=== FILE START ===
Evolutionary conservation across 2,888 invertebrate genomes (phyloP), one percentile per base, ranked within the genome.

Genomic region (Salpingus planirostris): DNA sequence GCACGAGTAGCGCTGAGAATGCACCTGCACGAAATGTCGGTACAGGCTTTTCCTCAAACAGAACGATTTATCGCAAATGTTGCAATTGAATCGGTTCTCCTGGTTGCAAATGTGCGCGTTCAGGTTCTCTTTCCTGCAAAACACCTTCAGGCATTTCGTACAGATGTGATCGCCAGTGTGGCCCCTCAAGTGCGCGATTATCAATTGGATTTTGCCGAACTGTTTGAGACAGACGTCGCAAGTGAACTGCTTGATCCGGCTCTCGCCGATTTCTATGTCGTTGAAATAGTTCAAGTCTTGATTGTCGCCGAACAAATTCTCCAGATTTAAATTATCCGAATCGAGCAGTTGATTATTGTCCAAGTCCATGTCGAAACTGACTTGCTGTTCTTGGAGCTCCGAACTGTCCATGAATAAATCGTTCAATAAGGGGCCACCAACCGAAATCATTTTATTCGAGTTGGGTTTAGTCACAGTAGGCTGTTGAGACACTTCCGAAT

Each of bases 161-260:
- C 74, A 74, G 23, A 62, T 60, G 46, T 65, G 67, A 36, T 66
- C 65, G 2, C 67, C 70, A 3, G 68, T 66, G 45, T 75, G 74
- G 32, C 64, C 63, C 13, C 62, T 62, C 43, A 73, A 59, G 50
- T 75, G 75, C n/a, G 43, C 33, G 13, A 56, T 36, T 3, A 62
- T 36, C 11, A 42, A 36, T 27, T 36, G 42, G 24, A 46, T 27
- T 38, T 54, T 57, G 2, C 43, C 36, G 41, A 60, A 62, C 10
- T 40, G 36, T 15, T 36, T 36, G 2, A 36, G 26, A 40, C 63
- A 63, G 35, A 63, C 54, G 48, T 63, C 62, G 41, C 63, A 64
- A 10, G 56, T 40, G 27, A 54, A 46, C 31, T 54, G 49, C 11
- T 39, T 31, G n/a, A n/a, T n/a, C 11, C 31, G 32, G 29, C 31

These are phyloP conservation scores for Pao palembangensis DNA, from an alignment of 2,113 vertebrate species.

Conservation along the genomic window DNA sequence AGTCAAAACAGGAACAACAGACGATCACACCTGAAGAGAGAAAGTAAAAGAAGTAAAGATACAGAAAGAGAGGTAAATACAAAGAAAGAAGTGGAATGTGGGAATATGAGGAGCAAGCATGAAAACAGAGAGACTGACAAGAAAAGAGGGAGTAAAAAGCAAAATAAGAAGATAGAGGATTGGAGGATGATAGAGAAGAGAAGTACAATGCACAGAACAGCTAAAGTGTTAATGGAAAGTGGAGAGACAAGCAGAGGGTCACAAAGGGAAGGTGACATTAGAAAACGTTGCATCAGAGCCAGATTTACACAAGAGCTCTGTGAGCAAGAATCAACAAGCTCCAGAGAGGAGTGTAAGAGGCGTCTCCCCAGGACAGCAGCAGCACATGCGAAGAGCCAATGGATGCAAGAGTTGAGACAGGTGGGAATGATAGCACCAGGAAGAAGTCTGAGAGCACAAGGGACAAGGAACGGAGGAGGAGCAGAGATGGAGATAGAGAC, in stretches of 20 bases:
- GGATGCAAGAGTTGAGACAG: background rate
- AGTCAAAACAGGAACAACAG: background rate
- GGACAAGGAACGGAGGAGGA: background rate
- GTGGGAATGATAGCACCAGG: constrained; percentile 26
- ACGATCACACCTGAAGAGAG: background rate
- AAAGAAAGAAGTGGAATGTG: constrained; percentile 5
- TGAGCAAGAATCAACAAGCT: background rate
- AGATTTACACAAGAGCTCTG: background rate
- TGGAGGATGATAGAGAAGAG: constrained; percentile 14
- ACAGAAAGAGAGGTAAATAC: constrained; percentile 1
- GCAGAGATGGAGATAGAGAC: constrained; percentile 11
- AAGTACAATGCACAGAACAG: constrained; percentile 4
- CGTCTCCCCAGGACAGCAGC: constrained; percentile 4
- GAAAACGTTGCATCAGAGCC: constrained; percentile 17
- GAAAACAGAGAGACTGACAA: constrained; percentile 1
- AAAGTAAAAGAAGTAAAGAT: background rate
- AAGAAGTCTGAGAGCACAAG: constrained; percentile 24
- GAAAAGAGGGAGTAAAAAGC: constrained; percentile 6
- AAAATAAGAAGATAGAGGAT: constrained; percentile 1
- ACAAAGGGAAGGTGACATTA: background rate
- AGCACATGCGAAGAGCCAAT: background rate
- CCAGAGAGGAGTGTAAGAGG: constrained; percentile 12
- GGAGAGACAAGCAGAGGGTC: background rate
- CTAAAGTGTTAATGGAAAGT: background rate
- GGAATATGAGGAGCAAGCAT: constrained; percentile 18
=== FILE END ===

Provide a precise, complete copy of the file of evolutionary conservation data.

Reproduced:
Evolutionary conservation across 2,888 invertebrate genomes (phyloP), one percentile per base, ranked within the genome.

Genomic region (Salpingus planirostris): DNA sequence GCACGAGTAGCGCTGAGAATGCACCTGCACGAAATGTCGGTACAGGCTTTTCCTCAAACAGAACGATTTATCGCAAATGTTGCAATTGAATCGGTTCTCCTGGTTGCAAATGTGCGCGTTCAGGTTCTCTTTCCTGCAAAACACCTTCAGGCATTTCGTACAGATGTGATCGCCAGTGTGGCCCCTCAAGTGCGCGATTATCAATTGGATTTTGCCGAACTGTTTGAGACAGACGTCGCAAGTGAACTGCTTGATCCGGCTCTCGCCGATTTCTATGTCGTTGAAATAGTTCAAGTCTTGATTGTCGCCGAACAAATTCTCCAGATTTAAATTATCCGAATCGAGCAGTTGATTATTGTCCAAGTCCATGTCGAAACTGACTTGCTGTTCTTGGAGCTCCGAACTGTCCATGAATAAATCGTTCAATAAGGGGCCACCAACCGAAATCATTTTATTCGAGTTGGGTTTAGTCACAGTAGGCTGTTGAGACACTTCCGAAT

Each of bases 161-260:
- C 74, A 74, G 23, A 62, T 60, G 46, T 65, G 67, A 36, T 66
- C 65, G 2, C 67, C 70, A 3, G 68, T 66, G 45, T 75, G 74
- G 32, C 64, C 63, C 13, C 62, T 62, C 43, A 73, A 59, G 50
- T 75, G 75, C n/a, G 43, C 33, G 13, A 56, T 36, T 3, A 62
- T 36, C 11, A 42, A 36, T 27, T 36, G 42, G 24, A 46, T 27
- T 38, T 54, T 57, G 2, C 43, C 36, G 41, A 60, A 62, C 10
- T 40, G 36, T 15, T 36, T 36, G 2, A 36, G 26, A 40, C 63
- A 63, G 35, A 63, C 54, G 48, T 63, C 62, G 41, C 63, A 64
- A 10, G 56, T 40, G 27, A 54, A 46, C 31, T 54, G 49, C 11
- T 39, T 31, G n/a, A n/a, T n/a, C 11, C 31, G 32, G 29, C 31

These are phyloP conservation scores for Pao palembangensis DNA, from an alignment of 2,113 vertebrate species.

Conservation along the genomic window DNA sequence AGTCAAAACAGGAACAACAGACGATCACACCTGAAGAGAGAAAGTAAAAGAAGTAAAGATACAGAAAGAGAGGTAAATACAAAGAAAGAAGTGGAATGTGGGAATATGAGGAGCAAGCATGAAAACAGAGAGACTGACAAGAAAAGAGGGAGTAAAAAGCAAAATAAGAAGATAGAGGATTGGAGGATGATAGAGAAGAGAAGTACAATGCACAGAACAGCTAAAGTGTTAATGGAAAGTGGAGAGACAAGCAGAGGGTCACAAAGGGAAGGTGACATTAGAAAACGTTGCATCAGAGCCAGATTTACACAAGAGCTCTGTGAGCAAGAATCAACAAGCTCCAGAGAGGAGTGTAAGAGGCGTCTCCCCAGGACAGCAGCAGCACATGCGAAGAGCCAATGGATGCAAGAGTTGAGACAGGTGGGAATGATAGCACCAGGAAGAAGTCTGAGAGCACAAGGGACAAGGAACGGAGGAGGAGCAGAGATGGAGATAGAGAC, in stretches of 20 bases:
- GGATGCAAGAGTTGAGACAG: background rate
- AGTCAAAACAGGAACAACAG: background rate
- GGACAAGGAACGGAGGAGGA: background rate
- GTGGGAATGATAGCACCAGG: constrained; percentile 26
- ACGATCACACCTGAAGAGAG: background rate
- AAAGAAAGAAGTGGAATGTG: constrained; percentile 5
- TGAGCAAGAATCAACAAGCT: background rate
- AGATTTACACAAGAGCTCTG: background rate
- TGGAGGATGATAGAGAAGAG: constrained; percentile 14
- ACAGAAAGAGAGGTAAATAC: constrained; percentile 1
- GCAGAGATGGAGATAGAGAC: constrained; percentile 11
- AAGTACAATGCACAGAACAG: constrained; percentile 4
- CGTCTCCCCAGGACAGCAGC: constrained; percentile 4
- GAAAACGTTGCATCAGAGCC: constrained; percentile 17
- GAAAACAGAGAGACTGACAA: constrained; percentile 1
- AAAGTAAAAGAAGTAAAGAT: background rate
- AAGAAGTCTGAGAGCACAAG: constrained; percentile 24
- GAAAAGAGGGAGTAAAAAGC: constrained; percentile 6
- AAAATAAGAAGATAGAGGAT: constrained; percentile 1
- ACAAAGGGAAGGTGACATTA: background rate
- AGCACATGCGAAGAGCCAAT: background rate
- CCAGAGAGGAGTGTAAGAGG: constrained; percentile 12
- GGAGAGACAAGCAGAGGGTC: background rate
- CTAAAGTGTTAATGGAAAGT: background rate
- GGAATATGAGGAGCAAGCAT: constrained; percentile 18